About to flip

Flip action shot

Proud of his flip!

Wednesday, February 2, 2011

Mac and Cheese Cook-Off

In the last year a couple cookbooks have come into my collection, these include one by Pioneer Woman The Pioneer Woman Cooks: Recipes from an Accidental Country Girl and one by Jessica Seinfeld Double Delicious!: Good, Simple Food for Busy, Complicated Lives.

These two ladies share some things in common: successful cooks and cookbook authors, mothers, and married to men who seem easy to love (Marlboro Man and Jerry Seinfeld). But their cookbook styles are worlds apart: Pioneer Woman says yes please to cream and butter. Jessica says no way to cream and butter, and replaces fatty ingredients with vegetable purees and whole grains.

Both ladies have mac ‘n cheese recipes in their books that look fantastic. I love mac and cheese, but had never made it at home before. So, I decided to invite two of our friends over for a dinner party – on the condition that they realized I would be serving two different mac n’ cheese dishes. They agreed, and so the mac and cheese cook-off began.

Since both dishes make 8 servings, it is pretty easy to do a comparison of the ingredients and see their differences.

PW 1 egg, Jessica no eggs
PW ¼ cup butter, Jessica 2 tablespoons margarine
PW whole milk, Jessica skim milk
PW 1 lb cheddar, Jessica 1 cup cheddar and 2 tablespoons grated Parmesan
Jessica whole wheat pasta, PW regular macaroni
Jessica ½ cup pureed carrot, PW no veggies in here!

Would Jessica’s mac be lacking in flavor, or even resemble mac and cheese? Would PW’s mac cause me to die of a heart attack right there? Would the congealed leftovers make me nauseous to look at them?

I made both recipes, in their entirety, exactly as directed in the cookbooks. I prepared the dishes simultaneously, so that they’d be ready at the same time. I didn’t want a cold mac and cheese to disadvantage one of the dishes.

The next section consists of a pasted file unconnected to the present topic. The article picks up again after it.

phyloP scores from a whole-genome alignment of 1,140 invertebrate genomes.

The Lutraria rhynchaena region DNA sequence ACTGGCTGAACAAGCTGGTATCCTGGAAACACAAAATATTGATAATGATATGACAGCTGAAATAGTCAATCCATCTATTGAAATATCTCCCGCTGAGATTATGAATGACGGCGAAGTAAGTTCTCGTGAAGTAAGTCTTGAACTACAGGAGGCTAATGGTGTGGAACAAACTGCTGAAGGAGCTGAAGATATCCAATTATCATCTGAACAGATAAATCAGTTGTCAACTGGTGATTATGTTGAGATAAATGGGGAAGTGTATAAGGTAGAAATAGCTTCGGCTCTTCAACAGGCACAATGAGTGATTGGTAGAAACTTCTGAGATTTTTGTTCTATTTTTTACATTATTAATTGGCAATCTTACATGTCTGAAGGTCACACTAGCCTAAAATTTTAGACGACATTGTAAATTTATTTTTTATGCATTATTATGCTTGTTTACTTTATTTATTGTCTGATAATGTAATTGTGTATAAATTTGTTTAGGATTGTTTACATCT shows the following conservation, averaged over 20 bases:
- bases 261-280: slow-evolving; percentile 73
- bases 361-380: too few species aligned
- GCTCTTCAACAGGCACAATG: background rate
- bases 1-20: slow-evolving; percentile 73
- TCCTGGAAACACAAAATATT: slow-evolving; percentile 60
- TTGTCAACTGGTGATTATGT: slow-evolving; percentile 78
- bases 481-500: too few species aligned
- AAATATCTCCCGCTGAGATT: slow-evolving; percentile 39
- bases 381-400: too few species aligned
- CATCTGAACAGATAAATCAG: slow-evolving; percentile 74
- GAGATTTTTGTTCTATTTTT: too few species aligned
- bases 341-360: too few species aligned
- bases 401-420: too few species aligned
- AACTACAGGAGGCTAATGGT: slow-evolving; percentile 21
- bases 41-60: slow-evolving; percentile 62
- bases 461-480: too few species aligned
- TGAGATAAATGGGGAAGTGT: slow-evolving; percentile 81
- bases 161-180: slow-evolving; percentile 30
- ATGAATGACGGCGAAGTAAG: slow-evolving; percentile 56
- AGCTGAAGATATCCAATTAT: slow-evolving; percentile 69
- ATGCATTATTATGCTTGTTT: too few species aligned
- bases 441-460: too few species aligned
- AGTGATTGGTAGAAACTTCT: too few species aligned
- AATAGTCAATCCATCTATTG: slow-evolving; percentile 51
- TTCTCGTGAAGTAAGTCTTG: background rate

They both started out with a process I hated of whisking flour and butter/margarine together. I was so worried I was going to burn it, or it was too dry.

My favorite part of both dishes was after the cheese sauce had been made, when I dumped the sauce in with the noodles. I couldn’t help but do an early taste test of both. They were so good! Though at this point I was leaning towards Jessica’s. It was just so smooth! With the carrot and so little cheese, it wasn’t clumping, or starting to dry out too quickly.

Jessica's before the breadcrumbs

Both recipes called for being put into baking dishes and baked. Jessica’s was topped with a breadcrumb/Parmesan mixture before baking. PW’s was topped with some of the cheddar.

I pulled the bubbling dishes out of the oven a little before my guests arrived. When we dug in, they were at a perfect temperature.

PW's is on the left, Jessica's on the right

My tasters:
2 males, 2 females. Everyone in their late 20’s.

After a few minutes of munching I started asking for verdicts.

PW was preferred by 3 out of 4. The two guys, and me. While I had loved Jessica’s in my early taste test, I felt the breadcrumbs dried it out, and I wouldn’t plan on using them again. PW’s’ maintained a creaminess I preferred. But if I was to compare it to the pre-breadcrumb Jessica version, I would’ve preferred Jessica’s. One of the other guys, Erik, agreed about the strong dislike of the breadcrumbs, but since I was the only one who had tasted it pre-breadcrumb, he couldn’t compare. My husband preferred PW’s, but only slightly.